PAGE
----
Pest Management Science (2018) 74, 2004-2012
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Plant training for induced defense against insect pests: a promising tool for integrated pest management in cotton
Pest Management Science 74 (9), 2004-2012
Abstract: Enhancing cotton pest management using plant natural defenses has been described as a promising way to improve the management of crop pests. We here reviewed various studies on cotton growing systems to illustrate how an ancient technique called plant training, which includes plant topping and pruning, may contribute to this goal. Using examples from cotton crops, we show how trained plants can be brought to a state of enhanced defense that causes faster and more robust activation of their defense responses. We revisit the agricultural benefits associated with this technique in cotton crops, with a focus on its potential as a supplementary tool for integrated pest management (IPM). In particular, we examine its role in mediating plant interactions with conspecific neighboring plants, pests and associated natural enemies. We propose a new IPM tool, plant training for induced defense, which involves inducing plant defense through artificial injury. Experimental evidence from various studies shows that cotton training is a promising technique, particularly for smallholders, which can be used as part of an IPM program to significantly reduce insecticide use and to improve productivity in cotton farming.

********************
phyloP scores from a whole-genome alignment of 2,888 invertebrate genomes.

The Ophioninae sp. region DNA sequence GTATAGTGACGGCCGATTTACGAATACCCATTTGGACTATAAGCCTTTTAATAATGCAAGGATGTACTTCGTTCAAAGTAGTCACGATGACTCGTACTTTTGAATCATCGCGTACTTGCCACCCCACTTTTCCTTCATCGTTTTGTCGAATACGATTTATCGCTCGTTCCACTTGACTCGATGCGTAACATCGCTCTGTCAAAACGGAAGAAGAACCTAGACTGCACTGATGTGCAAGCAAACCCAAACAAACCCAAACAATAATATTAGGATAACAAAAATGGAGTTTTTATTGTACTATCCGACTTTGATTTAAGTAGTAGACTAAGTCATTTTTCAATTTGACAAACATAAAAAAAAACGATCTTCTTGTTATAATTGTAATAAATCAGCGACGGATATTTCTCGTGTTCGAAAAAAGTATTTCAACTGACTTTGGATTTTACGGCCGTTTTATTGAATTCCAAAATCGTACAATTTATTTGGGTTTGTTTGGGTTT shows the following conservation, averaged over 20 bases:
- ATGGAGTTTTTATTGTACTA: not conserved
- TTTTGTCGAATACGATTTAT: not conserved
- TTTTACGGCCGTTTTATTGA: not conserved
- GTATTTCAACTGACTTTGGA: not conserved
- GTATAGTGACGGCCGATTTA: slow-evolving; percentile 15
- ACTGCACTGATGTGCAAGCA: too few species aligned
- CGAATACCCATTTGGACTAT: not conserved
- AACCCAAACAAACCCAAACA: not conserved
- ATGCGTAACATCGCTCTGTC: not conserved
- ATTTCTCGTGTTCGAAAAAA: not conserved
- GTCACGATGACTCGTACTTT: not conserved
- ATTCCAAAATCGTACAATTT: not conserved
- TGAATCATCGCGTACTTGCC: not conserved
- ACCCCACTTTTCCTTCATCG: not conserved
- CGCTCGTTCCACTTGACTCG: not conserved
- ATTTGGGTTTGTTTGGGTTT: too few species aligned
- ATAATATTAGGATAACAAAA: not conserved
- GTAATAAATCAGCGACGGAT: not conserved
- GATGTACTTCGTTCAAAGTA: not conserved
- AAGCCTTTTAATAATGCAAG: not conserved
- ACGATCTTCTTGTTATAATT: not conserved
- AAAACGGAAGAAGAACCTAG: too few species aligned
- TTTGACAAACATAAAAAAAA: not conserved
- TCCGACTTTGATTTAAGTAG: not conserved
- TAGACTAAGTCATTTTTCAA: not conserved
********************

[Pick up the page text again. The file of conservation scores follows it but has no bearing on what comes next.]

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Research topic(s) for pests/diseases/weeds:
resistance/tolerance/defence of host
Pest and/or beneficial records: